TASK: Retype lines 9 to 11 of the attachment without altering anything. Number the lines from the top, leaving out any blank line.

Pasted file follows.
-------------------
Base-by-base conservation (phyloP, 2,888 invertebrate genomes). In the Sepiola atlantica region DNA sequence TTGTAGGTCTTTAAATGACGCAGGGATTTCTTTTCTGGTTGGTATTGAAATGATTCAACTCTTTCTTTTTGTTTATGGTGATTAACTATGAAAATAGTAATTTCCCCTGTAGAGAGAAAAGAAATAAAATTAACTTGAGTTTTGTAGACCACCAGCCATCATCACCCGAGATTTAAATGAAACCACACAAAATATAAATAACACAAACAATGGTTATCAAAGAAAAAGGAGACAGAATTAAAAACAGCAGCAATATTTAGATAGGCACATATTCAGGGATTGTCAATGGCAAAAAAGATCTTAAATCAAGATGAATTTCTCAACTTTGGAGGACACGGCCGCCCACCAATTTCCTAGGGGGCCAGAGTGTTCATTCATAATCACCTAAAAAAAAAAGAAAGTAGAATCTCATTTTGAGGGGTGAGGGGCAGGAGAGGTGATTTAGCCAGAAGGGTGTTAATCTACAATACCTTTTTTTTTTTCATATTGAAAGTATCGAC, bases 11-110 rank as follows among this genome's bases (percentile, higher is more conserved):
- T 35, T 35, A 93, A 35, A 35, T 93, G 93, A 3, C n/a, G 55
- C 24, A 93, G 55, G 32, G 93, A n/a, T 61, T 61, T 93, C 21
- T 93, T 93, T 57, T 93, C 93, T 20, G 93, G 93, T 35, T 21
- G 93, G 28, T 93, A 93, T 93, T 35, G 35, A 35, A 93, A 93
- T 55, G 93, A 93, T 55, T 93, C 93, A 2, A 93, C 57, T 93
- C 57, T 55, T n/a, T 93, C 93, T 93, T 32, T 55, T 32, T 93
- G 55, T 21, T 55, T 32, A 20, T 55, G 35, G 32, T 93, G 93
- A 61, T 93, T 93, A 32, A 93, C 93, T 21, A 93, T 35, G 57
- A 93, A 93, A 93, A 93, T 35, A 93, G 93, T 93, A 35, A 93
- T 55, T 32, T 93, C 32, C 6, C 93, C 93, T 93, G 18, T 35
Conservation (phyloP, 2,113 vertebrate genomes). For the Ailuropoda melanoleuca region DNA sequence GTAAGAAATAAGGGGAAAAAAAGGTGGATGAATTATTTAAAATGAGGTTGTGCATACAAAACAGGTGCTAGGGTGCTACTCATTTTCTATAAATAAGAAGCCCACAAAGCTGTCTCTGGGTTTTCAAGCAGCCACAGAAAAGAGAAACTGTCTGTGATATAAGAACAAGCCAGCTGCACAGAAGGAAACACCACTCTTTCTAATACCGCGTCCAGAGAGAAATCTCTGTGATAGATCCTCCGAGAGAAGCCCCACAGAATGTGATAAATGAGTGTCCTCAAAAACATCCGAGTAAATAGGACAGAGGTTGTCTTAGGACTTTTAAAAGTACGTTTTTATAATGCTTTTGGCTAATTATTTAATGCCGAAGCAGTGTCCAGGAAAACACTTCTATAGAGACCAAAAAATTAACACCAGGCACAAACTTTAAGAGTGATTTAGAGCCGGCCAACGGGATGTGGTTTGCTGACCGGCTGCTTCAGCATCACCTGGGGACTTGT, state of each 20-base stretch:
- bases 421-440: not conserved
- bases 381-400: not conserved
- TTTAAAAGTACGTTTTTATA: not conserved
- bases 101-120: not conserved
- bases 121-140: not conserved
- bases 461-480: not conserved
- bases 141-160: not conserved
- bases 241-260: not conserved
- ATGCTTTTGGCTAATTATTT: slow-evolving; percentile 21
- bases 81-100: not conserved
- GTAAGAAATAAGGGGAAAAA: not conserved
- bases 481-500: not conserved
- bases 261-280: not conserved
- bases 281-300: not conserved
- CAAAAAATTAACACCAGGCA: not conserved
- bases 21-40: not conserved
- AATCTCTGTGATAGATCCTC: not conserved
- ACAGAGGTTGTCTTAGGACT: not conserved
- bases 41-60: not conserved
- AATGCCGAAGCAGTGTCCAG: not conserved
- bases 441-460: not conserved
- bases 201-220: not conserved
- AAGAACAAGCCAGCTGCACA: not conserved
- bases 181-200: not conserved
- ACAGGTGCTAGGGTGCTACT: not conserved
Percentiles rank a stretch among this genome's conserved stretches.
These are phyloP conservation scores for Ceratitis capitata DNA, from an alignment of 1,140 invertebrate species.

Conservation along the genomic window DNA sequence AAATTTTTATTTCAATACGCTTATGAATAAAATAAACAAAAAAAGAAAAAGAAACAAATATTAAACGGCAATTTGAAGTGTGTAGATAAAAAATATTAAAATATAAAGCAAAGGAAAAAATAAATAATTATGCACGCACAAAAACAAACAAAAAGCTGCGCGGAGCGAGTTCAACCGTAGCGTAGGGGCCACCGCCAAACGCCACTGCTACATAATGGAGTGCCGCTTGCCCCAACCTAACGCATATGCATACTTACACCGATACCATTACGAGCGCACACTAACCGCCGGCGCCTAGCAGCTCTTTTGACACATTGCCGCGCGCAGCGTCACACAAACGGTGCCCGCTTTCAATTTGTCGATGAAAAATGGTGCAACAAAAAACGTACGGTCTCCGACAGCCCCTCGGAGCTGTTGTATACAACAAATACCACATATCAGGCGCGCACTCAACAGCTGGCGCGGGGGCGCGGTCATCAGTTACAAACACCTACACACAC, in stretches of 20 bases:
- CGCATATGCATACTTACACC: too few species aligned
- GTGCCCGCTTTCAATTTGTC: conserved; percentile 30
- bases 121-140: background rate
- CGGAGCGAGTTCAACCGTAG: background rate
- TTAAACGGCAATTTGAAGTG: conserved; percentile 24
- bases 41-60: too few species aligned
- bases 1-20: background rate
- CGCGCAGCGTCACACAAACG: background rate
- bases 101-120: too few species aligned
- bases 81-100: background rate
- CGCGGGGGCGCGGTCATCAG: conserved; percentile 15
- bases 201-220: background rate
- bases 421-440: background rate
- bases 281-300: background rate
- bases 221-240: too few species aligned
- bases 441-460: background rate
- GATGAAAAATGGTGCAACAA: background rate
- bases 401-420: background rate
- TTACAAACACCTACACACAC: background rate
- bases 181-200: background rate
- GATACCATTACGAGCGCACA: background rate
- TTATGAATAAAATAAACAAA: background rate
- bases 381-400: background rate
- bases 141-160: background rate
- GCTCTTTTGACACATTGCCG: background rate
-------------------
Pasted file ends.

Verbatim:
- A 61, T 93, T 93, A 32, A 93, C 93, T 21, A 93, T 35, G 57
- A 93, A 93, A 93, A 93, T 35, A 93, G 93, T 93, A 35, A 93
- T 55, T 32, T 93, C 32, C 6, C 93, C 93, T 93, G 18, T 35